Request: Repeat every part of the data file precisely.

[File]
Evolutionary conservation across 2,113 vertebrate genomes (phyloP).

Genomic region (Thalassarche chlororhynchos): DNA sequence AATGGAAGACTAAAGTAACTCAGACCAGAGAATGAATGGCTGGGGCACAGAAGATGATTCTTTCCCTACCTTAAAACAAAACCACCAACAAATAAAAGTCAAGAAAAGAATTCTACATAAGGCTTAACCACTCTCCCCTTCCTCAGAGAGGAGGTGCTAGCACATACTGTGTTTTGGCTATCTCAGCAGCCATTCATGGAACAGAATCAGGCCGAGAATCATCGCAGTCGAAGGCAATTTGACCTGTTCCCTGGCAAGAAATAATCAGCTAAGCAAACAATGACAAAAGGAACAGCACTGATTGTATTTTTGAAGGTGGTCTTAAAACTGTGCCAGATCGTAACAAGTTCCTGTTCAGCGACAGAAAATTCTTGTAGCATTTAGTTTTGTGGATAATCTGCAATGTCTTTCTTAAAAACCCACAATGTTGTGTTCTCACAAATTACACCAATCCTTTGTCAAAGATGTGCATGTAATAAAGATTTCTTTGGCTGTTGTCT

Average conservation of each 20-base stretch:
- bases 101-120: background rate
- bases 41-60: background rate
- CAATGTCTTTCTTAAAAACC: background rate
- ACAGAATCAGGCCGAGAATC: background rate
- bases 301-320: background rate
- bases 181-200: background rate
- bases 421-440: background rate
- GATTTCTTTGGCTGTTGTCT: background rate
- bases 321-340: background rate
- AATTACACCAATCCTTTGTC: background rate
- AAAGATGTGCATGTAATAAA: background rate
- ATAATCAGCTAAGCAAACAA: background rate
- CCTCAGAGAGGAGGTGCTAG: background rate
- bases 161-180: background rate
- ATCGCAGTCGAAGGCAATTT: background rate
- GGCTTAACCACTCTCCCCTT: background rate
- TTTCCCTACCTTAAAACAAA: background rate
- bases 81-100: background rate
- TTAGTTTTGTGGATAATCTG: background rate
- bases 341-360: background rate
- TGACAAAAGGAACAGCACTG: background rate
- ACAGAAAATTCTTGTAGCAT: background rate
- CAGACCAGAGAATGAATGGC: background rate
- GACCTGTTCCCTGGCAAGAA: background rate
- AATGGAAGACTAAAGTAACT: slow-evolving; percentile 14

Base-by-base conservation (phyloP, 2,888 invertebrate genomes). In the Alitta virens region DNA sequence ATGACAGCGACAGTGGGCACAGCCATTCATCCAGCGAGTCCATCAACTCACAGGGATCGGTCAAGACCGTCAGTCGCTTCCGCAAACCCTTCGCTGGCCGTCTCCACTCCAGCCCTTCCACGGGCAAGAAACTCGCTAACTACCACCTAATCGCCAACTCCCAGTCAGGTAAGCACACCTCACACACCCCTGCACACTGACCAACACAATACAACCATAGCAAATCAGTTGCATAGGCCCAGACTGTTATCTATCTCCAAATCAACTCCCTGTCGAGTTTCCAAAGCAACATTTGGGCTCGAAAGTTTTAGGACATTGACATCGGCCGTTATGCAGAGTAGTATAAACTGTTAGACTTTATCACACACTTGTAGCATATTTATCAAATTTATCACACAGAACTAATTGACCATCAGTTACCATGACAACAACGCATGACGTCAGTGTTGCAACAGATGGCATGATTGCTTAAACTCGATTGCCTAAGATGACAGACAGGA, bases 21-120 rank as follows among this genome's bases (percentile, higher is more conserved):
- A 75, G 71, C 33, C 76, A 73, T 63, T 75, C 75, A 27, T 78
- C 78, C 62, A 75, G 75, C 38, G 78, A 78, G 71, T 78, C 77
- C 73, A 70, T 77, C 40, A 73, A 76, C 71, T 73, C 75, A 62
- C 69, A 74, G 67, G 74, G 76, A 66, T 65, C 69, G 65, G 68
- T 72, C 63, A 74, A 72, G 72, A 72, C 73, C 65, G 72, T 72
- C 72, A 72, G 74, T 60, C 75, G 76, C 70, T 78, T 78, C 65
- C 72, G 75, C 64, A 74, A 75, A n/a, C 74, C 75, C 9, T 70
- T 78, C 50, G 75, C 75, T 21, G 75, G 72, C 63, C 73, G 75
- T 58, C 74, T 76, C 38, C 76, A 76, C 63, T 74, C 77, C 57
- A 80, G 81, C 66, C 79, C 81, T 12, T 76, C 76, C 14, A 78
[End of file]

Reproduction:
Evolutionary conservation across 2,113 vertebrate genomes (phyloP).

Genomic region (Thalassarche chlororhynchos): DNA sequence AATGGAAGACTAAAGTAACTCAGACCAGAGAATGAATGGCTGGGGCACAGAAGATGATTCTTTCCCTACCTTAAAACAAAACCACCAACAAATAAAAGTCAAGAAAAGAATTCTACATAAGGCTTAACCACTCTCCCCTTCCTCAGAGAGGAGGTGCTAGCACATACTGTGTTTTGGCTATCTCAGCAGCCATTCATGGAACAGAATCAGGCCGAGAATCATCGCAGTCGAAGGCAATTTGACCTGTTCCCTGGCAAGAAATAATCAGCTAAGCAAACAATGACAAAAGGAACAGCACTGATTGTATTTTTGAAGGTGGTCTTAAAACTGTGCCAGATCGTAACAAGTTCCTGTTCAGCGACAGAAAATTCTTGTAGCATTTAGTTTTGTGGATAATCTGCAATGTCTTTCTTAAAAACCCACAATGTTGTGTTCTCACAAATTACACCAATCCTTTGTCAAAGATGTGCATGTAATAAAGATTTCTTTGGCTGTTGTCT

Average conservation of each 20-base stretch:
- bases 101-120: background rate
- bases 41-60: background rate
- CAATGTCTTTCTTAAAAACC: background rate
- ACAGAATCAGGCCGAGAATC: background rate
- bases 301-320: background rate
- bases 181-200: background rate
- bases 421-440: background rate
- GATTTCTTTGGCTGTTGTCT: background rate
- bases 321-340: background rate
- AATTACACCAATCCTTTGTC: background rate
- AAAGATGTGCATGTAATAAA: background rate
- ATAATCAGCTAAGCAAACAA: background rate
- CCTCAGAGAGGAGGTGCTAG: background rate
- bases 161-180: background rate
- ATCGCAGTCGAAGGCAATTT: background rate
- GGCTTAACCACTCTCCCCTT: background rate
- TTTCCCTACCTTAAAACAAA: background rate
- bases 81-100: background rate
- TTAGTTTTGTGGATAATCTG: background rate
- bases 341-360: background rate
- TGACAAAAGGAACAGCACTG: background rate
- ACAGAAAATTCTTGTAGCAT: background rate
- CAGACCAGAGAATGAATGGC: background rate
- GACCTGTTCCCTGGCAAGAA: background rate
- AATGGAAGACTAAAGTAACT: slow-evolving; percentile 14

Base-by-base conservation (phyloP, 2,888 invertebrate genomes). In the Alitta virens region DNA sequence ATGACAGCGACAGTGGGCACAGCCATTCATCCAGCGAGTCCATCAACTCACAGGGATCGGTCAAGACCGTCAGTCGCTTCCGCAAACCCTTCGCTGGCCGTCTCCACTCCAGCCCTTCCACGGGCAAGAAACTCGCTAACTACCACCTAATCGCCAACTCCCAGTCAGGTAAGCACACCTCACACACCCCTGCACACTGACCAACACAATACAACCATAGCAAATCAGTTGCATAGGCCCAGACTGTTATCTATCTCCAAATCAACTCCCTGTCGAGTTTCCAAAGCAACATTTGGGCTCGAAAGTTTTAGGACATTGACATCGGCCGTTATGCAGAGTAGTATAAACTGTTAGACTTTATCACACACTTGTAGCATATTTATCAAATTTATCACACAGAACTAATTGACCATCAGTTACCATGACAACAACGCATGACGTCAGTGTTGCAACAGATGGCATGATTGCTTAAACTCGATTGCCTAAGATGACAGACAGGA, bases 21-120 rank as follows among this genome's bases (percentile, higher is more conserved):
- A 75, G 71, C 33, C 76, A 73, T 63, T 75, C 75, A 27, T 78
- C 78, C 62, A 75, G 75, C 38, G 78, A 78, G 71, T 78, C 77
- C 73, A 70, T 77, C 40, A 73, A 76, C 71, T 73, C 75, A 62
- C 69, A 74, G 67, G 74, G 76, A 66, T 65, C 69, G 65, G 68
- T 72, C 63, A 74, A 72, G 72, A 72, C 73, C 65, G 72, T 72
- C 72, A 72, G 74, T 60, C 75, G 76, C 70, T 78, T 78, C 65
- C 72, G 75, C 64, A 74, A 75, A n/a, C 74, C 75, C 9, T 70
- T 78, C 50, G 75, C 75, T 21, G 75, G 72, C 63, C 73, G 75
- T 58, C 74, T 76, C 38, C 76, A 76, C 63, T 74, C 77, C 57
- A 80, G 81, C 66, C 79, C 81, T 12, T 76, C 76, C 14, A 78